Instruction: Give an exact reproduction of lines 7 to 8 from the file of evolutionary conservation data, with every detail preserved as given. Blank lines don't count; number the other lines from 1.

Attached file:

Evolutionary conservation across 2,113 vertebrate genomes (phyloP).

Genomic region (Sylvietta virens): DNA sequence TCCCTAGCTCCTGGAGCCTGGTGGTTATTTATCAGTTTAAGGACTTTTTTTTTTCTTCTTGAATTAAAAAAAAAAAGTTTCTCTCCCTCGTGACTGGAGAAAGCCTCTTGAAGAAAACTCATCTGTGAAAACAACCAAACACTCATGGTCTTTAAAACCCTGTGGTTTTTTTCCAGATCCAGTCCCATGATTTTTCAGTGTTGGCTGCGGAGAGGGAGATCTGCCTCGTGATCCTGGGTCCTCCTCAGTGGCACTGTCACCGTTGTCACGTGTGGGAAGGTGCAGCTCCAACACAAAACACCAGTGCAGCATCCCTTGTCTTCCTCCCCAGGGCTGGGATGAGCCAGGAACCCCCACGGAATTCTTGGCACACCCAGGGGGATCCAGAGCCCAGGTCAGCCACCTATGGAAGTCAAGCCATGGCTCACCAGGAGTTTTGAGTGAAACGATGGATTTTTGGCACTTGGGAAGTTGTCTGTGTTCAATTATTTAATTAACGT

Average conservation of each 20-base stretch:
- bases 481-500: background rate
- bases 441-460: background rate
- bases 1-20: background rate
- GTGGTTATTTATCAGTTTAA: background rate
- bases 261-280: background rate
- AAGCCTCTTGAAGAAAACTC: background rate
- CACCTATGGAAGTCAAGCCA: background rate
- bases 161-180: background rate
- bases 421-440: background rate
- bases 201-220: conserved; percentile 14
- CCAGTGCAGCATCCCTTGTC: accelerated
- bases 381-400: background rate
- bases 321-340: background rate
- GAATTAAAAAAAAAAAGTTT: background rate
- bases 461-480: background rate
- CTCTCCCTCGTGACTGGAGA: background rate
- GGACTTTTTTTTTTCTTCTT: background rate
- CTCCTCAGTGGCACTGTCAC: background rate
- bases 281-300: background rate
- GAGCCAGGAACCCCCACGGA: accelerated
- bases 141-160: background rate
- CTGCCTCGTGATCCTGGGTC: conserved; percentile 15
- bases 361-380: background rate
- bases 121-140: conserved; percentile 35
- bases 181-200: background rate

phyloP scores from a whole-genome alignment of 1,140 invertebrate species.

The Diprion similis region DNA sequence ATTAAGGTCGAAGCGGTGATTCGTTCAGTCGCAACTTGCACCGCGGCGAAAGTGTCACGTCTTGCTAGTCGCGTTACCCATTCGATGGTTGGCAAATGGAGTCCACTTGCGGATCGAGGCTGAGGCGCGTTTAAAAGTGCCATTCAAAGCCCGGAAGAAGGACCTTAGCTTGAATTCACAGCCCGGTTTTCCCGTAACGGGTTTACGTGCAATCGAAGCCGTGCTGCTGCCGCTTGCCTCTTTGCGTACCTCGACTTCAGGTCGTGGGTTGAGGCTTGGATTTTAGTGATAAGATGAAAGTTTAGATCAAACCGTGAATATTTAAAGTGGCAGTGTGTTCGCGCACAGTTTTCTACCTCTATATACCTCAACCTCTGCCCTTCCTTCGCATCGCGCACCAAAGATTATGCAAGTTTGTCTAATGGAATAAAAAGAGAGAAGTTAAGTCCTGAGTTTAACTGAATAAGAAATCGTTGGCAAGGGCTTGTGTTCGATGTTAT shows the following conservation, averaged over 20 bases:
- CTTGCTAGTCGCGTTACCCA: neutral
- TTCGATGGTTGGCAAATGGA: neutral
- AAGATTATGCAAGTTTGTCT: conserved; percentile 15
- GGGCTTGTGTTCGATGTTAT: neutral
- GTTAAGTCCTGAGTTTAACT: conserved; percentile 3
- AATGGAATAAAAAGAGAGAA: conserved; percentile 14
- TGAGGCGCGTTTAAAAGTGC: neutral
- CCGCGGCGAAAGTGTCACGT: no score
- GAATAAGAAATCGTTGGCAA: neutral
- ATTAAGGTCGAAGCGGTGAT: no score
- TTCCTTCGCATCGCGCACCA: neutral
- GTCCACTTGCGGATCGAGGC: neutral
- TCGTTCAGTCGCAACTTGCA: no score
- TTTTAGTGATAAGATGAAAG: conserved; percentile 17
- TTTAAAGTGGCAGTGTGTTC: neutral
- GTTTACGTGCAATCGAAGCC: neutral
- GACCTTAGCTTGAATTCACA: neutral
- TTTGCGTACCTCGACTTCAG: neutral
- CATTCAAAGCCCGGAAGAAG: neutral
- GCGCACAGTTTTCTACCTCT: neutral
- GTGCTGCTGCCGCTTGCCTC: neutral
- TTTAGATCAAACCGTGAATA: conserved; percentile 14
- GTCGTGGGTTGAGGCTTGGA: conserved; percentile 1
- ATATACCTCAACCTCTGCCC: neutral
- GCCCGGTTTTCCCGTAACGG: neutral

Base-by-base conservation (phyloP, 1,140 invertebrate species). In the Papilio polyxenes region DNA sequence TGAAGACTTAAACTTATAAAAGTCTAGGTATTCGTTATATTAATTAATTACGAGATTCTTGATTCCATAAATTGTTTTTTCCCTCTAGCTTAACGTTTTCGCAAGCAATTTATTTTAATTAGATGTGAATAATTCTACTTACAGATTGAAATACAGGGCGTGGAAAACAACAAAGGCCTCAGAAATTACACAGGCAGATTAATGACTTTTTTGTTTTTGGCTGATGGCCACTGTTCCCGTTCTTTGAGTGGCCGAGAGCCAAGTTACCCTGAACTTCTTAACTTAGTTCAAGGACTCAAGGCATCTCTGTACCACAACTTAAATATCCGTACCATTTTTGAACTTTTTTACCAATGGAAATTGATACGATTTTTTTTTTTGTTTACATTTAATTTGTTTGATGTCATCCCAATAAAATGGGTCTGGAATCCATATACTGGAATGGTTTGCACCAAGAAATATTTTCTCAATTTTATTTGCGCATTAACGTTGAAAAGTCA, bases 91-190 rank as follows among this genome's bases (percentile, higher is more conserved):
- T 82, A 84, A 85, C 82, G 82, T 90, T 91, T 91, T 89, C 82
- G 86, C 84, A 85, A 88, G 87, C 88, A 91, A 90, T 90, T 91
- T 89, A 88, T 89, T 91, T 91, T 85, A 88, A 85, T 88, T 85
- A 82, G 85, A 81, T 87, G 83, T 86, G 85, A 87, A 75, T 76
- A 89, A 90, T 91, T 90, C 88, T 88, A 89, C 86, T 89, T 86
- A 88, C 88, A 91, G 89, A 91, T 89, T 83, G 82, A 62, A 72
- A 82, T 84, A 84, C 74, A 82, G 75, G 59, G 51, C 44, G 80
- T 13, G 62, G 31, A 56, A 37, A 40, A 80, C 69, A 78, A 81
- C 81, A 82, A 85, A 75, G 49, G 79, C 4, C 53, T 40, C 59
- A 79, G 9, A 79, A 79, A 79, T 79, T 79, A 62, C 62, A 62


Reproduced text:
- GTGGTTATTTATCAGTTTAA: background rate
- bases 261-280: background rate